School is closed but public education is in danger

The BDN Opinion section operates independently and does not set newsroom policies or contribute to the writing or editing of articles elsewhere in the newspaper or on bangordailynews.com.

Irina Popescu is Assistant Professor of Latin American, Caribbean, and Latinx Studies at Bowdoin College. This column reflects his opinions and expertise and does not speak for the Order. She is a member of the Maine chapter of the national Scholars Strategy Network, which brings together scholars from across the country to address public challenges and their policy implications. Members’ columns appear in the BDN every two weeks.

My son Mateo is 5 years old and one of his favorite books is “Julian is a Mermaid”, by Jessica Love. The book depicts a young boy named Julian who wants to become a mermaid and participate in the Coney Island Mermaid Parade, the largest arts parade in the United States. This book will almost certainly be banned in Florida, Texas, and many other states if we are not diligent about protecting diversity within our public school curriculum.

When I put on my educator cap, the book details the story of a child curious about inhabiting the world of women and gender performance. When I Put My Mommy Hat On, the book nurtures a young child’s sense of whimsical and exploratory dress, as young Julian wears a dress, puts on beads, shines lipstick on his lips, and heads to Coney Island with his supporting abuela.

In Texas, Lieutenant Governor Dan Patrick announced that he will “prioritize” the passage of a bill similar to Florida’s “Parental Rights in Education Bill”, commonly known as the “don’t say gay bill” signed by Governor Ron DeSantis in March. The bill states that Florida public school teachers are prohibited from discussing sexual orientation or gender identity in their kindergarten through third grade classes.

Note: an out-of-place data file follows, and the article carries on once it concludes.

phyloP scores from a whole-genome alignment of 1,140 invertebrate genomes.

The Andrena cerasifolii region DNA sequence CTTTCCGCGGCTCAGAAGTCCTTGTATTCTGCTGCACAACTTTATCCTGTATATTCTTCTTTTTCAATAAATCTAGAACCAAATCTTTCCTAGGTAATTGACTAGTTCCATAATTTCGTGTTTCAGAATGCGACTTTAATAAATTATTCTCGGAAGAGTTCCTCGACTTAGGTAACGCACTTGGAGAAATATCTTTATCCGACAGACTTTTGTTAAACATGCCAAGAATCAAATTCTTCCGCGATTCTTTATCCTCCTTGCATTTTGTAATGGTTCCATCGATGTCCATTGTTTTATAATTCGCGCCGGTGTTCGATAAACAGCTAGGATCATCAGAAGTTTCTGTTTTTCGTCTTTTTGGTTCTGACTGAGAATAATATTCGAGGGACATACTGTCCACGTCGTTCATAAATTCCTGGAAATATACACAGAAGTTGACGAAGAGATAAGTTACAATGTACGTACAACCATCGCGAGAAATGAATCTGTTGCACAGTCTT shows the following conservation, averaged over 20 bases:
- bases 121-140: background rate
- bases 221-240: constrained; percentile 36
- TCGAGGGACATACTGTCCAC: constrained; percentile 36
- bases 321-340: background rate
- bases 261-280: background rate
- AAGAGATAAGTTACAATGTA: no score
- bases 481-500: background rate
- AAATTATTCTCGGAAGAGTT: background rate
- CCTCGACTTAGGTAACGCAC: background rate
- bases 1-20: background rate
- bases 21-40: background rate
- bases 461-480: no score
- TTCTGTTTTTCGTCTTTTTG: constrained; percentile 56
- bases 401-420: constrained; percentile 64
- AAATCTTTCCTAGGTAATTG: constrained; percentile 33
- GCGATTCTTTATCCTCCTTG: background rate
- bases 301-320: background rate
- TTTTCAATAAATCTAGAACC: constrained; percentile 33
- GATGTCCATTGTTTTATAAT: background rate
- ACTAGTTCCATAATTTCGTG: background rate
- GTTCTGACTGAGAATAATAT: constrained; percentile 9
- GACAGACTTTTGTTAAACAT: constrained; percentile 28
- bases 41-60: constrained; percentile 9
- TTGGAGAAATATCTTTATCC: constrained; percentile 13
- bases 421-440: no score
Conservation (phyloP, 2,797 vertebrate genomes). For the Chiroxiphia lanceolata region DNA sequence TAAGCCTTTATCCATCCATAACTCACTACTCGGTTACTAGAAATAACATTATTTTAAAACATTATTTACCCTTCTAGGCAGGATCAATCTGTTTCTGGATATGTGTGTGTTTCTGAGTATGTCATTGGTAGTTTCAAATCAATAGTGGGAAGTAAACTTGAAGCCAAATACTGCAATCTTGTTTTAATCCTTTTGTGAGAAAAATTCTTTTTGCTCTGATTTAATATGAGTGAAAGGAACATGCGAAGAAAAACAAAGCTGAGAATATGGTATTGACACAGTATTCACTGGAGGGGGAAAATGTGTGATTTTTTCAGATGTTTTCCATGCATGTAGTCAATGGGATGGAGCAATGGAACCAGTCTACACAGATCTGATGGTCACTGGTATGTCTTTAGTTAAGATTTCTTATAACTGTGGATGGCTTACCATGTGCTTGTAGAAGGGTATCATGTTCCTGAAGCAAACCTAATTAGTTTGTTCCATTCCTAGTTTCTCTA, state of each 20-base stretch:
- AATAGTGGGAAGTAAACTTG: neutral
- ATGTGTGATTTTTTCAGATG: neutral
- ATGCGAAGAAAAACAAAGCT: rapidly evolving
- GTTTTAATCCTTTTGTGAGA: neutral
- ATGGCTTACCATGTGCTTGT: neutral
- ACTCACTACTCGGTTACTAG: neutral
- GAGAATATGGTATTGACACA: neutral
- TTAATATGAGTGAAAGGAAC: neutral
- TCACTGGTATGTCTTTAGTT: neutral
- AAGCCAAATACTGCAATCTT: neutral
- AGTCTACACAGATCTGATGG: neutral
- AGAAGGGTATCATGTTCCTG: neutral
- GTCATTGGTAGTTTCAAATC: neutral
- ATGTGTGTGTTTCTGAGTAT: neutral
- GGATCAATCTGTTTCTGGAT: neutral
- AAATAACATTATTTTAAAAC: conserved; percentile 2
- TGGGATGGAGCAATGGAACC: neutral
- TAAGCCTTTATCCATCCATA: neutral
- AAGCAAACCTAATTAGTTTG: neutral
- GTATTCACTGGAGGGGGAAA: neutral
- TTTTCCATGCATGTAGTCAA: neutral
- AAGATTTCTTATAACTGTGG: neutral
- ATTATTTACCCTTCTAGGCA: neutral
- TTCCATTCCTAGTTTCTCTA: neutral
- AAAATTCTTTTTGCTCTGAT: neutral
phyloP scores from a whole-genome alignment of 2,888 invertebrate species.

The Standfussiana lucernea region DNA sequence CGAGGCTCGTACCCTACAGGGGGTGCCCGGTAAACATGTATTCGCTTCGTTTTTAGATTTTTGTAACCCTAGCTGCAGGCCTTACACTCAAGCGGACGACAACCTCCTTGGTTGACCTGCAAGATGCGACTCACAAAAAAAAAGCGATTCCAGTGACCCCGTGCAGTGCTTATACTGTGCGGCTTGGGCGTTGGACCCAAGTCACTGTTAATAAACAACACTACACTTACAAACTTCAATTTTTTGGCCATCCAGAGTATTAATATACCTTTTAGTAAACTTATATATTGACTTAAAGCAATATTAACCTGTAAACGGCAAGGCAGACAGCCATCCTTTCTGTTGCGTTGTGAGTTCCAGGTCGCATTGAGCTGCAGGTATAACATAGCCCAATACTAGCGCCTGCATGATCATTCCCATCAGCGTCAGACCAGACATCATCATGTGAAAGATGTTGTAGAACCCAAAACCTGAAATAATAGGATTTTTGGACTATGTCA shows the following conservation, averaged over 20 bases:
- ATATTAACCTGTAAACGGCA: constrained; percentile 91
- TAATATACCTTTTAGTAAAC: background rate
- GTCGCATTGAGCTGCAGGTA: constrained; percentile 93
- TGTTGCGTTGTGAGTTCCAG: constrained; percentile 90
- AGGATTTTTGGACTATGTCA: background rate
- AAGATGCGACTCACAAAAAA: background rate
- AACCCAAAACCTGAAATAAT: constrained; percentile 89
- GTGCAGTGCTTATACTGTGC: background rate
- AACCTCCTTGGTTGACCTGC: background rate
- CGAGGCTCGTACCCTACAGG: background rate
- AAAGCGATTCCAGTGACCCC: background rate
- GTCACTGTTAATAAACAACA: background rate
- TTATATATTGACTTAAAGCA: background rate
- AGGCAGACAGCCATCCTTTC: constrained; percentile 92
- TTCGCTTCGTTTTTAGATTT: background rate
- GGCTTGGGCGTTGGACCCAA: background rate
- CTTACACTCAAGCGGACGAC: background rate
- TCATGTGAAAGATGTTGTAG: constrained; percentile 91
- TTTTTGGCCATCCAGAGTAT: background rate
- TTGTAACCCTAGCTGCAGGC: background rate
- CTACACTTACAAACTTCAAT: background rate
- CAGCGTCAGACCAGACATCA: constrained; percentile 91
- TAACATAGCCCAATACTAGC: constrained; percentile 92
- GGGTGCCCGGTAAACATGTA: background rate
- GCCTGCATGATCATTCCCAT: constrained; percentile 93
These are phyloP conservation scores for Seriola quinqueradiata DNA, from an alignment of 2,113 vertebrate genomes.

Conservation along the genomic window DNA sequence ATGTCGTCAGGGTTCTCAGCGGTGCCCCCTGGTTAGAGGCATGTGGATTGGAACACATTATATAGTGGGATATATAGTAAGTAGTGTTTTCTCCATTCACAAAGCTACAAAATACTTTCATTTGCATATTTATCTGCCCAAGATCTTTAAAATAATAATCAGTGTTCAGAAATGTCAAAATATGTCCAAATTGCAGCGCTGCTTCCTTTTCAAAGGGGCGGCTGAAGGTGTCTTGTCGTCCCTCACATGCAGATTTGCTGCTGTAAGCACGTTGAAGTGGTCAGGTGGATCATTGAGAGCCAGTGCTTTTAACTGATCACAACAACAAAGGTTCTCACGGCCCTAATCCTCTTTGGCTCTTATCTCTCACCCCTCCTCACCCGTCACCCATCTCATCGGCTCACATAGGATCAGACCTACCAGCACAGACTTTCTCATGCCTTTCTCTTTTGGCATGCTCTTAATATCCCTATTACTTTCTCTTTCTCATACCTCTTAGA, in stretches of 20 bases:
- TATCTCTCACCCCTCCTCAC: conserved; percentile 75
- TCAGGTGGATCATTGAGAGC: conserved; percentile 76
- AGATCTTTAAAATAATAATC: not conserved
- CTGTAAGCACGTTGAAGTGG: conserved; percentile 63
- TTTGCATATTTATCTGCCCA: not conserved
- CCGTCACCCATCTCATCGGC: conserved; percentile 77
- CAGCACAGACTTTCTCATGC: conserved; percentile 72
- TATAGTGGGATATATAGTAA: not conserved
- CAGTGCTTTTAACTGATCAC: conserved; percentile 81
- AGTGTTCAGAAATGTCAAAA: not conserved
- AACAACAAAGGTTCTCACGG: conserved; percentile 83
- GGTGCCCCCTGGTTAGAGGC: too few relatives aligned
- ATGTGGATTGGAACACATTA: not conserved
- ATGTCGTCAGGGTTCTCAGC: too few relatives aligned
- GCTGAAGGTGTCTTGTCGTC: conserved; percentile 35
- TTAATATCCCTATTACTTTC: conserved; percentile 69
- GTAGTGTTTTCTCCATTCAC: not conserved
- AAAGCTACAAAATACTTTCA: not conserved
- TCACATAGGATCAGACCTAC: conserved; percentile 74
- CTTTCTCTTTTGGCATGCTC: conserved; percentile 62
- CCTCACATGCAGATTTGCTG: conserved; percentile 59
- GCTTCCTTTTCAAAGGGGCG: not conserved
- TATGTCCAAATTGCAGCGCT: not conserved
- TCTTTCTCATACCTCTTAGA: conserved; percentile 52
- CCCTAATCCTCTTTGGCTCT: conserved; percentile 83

Teachers who engage in these discussions, whether through the selection of course materials or references to gender identity or sexual orientation, could face legal action from the school and/or the parents of the child in question. They may even face expulsion from their jobs.

Florida’s current law erases the stories, histories, and lived experiences of members of the LGBTQ community from the nation’s narrative. This, coupled with the countless bans on critical race theory across the country, means our public education system is under attack.

We have just completed another intense school year. Yet we owe it to ourselves and our children to take a critical look at the debates raging over the K-12 program in Maine. Discussions about the CRT have dominated some campaigns and school board meetings recently and will certainly continue next year. The Maine chapter of the national organization No Left Turn in Education has expressed concern at school board meetings.

I want to clarify that CRT is not taught in kindergarten, in fact nothing they propose to ban is CRT. Such bans discriminate against the teaching of authors of color, and now LGBTQ authors, in the classroom. Fortunately, communities in Maine, like the city of Hermon, have taken a stand to protect teachers and assert local control over the K-12 program.

As an immigrant to this country from Romania, I witnessed how my country, during its long dictatorship, adopted similar measures in the public school system. These measures are still being reviewed by scholars and activists nearly 40 years later. These racist and homophobic procedures are detrimental to this country’s public education system, and if they continue, it will take decades to unlearn.

We need to be careful, attentive and active about what is happening within our public school system to ensure that voices and stories are not left out of the curriculum.

Here in Maine, the whitest state in the United States, we need to be extra vigilant of these trends. This means running for the school board, supporting thoughtful candidates who are focused on expanding the worldly knowledge, empathy, and diverse understanding of our children, and being active in your district’s parent organization. We are all exhausted from the work intensity and anxiety that the pandemic and the many recent tragedies have instilled in us. Yet we must empower ourselves to become advocates for the education our children, our communities, and our nation need and deserve.

Helen D. Jessen